September 18, 2018
I like this book for all sorts of reasons, it it a quiet book, not spectacular. There are no design gimmicks, just a series of decent photographs which tell a story which is worth telling about the Rhondda Valley which is only an hour from Bristol yet it could be on another Continent. I heard about Dan Wood’s Suicide Machine, an investigation into Teenage suicides rates in Bridgend but never managed to find a copy.
Here is what Dan says about the book:
“Built in 1928, ’Bwlch-y-Clawdd’ (Gap in the Hedge) is a mountain pass (450m) that connects the Rhondda Valley - In South Wales - to the town where I was born and still live, Bridgend. It is also connected to the Afan Valley via the A4107, which leads through to the coastline and industrial town of Port Talbot. The Bwlch road itself is the A4061, which stretches approximately 25 miles.
Not only did the pass offer a lifeline to the isolated valleys, and present greater job opportunities for the local people but it also provided an essential shortcut for valley based industry; predominantly coal related. My parents used the pass themselves to make their own move to Bridgend in 1966; starting their own business there shortly after.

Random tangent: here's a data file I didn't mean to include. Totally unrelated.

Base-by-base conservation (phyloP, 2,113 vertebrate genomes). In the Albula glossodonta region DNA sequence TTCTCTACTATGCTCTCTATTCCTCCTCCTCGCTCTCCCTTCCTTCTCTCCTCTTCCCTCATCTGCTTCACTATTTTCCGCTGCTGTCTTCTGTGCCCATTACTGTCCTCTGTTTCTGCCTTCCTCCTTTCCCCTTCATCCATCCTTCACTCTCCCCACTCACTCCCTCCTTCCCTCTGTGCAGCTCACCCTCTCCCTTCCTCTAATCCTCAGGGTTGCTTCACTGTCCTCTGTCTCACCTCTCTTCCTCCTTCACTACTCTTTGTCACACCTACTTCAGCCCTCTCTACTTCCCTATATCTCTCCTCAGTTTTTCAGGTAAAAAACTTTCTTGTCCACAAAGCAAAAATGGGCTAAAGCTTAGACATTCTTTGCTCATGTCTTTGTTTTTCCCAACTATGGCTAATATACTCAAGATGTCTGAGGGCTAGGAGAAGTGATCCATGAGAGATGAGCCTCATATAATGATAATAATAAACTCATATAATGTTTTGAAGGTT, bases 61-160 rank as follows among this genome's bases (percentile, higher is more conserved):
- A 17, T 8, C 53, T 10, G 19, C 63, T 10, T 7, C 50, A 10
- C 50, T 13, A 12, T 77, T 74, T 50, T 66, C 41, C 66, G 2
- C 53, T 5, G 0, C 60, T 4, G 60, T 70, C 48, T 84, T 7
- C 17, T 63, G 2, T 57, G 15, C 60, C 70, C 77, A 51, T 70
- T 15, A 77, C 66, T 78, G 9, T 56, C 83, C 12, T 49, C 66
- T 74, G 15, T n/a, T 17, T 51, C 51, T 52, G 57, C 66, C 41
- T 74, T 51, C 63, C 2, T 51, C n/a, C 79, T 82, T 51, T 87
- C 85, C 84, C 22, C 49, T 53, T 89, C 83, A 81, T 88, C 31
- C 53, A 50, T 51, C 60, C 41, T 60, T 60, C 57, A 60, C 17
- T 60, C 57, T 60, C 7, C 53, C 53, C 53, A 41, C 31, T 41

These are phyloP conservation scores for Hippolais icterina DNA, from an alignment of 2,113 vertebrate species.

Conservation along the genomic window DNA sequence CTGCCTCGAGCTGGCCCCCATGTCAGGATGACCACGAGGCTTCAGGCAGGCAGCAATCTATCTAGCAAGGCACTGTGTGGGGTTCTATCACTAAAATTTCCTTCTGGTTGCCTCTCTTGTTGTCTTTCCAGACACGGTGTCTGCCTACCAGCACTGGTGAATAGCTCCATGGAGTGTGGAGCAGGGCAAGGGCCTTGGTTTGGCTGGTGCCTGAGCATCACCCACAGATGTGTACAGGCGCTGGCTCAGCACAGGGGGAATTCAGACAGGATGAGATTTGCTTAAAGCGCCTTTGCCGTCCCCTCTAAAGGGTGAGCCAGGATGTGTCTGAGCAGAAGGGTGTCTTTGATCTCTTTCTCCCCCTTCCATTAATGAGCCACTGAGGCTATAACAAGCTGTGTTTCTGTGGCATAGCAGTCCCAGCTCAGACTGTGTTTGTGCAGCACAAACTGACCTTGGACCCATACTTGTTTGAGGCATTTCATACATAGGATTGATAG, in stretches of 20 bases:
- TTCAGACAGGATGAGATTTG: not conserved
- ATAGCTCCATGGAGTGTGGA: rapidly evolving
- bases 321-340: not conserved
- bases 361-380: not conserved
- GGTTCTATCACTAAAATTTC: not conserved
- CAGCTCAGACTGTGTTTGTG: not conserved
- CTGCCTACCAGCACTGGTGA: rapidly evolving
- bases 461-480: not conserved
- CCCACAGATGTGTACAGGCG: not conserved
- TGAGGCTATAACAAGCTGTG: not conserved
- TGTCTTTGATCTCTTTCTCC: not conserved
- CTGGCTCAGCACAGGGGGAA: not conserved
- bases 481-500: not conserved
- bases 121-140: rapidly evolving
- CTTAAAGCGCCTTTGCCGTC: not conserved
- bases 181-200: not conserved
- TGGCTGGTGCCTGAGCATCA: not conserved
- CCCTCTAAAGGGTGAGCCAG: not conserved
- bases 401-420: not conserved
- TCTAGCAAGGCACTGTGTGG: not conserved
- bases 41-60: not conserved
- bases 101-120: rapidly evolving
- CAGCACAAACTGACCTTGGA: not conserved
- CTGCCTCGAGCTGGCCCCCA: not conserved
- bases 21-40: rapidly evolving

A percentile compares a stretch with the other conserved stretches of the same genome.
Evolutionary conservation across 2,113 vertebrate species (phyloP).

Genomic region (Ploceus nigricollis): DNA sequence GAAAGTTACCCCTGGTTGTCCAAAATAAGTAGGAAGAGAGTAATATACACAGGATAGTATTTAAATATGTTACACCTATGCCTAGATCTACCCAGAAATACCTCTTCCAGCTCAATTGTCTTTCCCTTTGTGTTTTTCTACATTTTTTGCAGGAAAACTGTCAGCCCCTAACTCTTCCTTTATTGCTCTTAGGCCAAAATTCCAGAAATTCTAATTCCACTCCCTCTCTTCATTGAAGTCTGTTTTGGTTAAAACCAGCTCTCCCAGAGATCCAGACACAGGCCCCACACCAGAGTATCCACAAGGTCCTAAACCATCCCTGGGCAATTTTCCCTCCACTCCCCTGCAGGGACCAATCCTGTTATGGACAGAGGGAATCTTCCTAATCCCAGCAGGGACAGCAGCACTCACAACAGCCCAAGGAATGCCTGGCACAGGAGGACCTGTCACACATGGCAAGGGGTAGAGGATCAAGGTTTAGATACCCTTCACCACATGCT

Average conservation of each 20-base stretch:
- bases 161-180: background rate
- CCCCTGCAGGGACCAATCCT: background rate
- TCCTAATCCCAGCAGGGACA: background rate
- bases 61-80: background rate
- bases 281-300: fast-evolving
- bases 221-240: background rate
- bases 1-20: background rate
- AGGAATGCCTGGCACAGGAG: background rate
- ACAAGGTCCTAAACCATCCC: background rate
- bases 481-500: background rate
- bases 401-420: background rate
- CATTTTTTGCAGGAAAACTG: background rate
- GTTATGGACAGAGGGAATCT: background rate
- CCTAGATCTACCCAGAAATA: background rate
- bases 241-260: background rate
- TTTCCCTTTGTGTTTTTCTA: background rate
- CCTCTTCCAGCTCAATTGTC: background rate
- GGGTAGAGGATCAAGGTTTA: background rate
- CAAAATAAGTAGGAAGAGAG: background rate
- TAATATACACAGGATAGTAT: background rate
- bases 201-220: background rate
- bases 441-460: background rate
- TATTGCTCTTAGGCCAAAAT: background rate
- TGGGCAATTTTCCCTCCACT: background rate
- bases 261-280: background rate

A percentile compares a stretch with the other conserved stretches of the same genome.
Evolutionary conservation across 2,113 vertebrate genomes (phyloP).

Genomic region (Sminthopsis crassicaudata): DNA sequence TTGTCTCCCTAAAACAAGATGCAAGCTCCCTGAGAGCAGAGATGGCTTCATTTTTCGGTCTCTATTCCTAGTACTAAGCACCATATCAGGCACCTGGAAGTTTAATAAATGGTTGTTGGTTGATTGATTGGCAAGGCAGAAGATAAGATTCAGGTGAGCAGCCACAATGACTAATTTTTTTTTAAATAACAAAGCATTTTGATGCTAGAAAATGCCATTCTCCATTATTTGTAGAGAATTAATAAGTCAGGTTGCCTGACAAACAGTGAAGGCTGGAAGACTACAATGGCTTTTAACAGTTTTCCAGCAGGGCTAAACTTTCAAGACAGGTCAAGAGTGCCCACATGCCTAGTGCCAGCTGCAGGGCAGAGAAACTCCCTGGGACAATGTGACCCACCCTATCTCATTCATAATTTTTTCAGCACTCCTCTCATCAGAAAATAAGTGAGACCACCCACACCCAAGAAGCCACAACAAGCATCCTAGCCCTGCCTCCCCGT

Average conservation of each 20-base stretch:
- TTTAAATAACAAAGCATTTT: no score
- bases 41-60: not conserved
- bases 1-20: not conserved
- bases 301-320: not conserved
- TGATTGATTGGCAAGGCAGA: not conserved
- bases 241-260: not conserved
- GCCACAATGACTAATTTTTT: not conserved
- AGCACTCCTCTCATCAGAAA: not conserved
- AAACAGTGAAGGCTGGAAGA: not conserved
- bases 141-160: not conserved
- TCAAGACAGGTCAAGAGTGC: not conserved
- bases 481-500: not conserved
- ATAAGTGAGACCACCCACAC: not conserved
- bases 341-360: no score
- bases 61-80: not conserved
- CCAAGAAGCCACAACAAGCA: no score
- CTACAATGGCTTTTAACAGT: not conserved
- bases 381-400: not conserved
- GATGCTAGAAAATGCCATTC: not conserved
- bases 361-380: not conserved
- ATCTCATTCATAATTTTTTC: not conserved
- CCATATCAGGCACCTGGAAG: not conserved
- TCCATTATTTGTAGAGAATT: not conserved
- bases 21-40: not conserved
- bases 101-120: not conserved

Loosely based around nostalgia, ‘Gap in the Hedge’ reflects on a journey I used to make with my Mother to visit relatives in the Rhondda Valley, every Saturday when I was a small boy. It was my first taste of a road trip and I can recall almost every inch of the journey. I’d sit there in the front seat of my Mother’s little red car utterly absorbed and mesmerised by the forests, terraced houses and falling rock warning signs. The journey seemed to take forever, but we were only ever around 30 minutes from home.”
I also like the publisher, Another Place Press, based in Scotland. Here is what Iain Sarjeant who runs Another Place says about his list:
“ We are interested in contemporary photography that explores landscape in the widest sense, covering themes which include land, place, journey, city and environment - from the remotest corners of the globe to the centre of the largest cities. We are committed to producing high quality affordable photobooks - sharing inspiring photography projects from around the world with as wide an audience as we can.”
Iain does not take money from the photographers he publishes but even pays them a royalty - another reason to like this.
Gap in the Hedge is published in an edition of 500 - it will sell-out. We are offering the *special* which I suspect is helping to finance the project, there are 50 copies with a signed print. In fact the print is one of my favourites, the Roundabout with three Garages. It is a good buy at £80. If you prefer the trade edition, at £35, you can buy this direct from Iain at Another Place.
October 01, 2018
September 12, 2018
September 03, 2018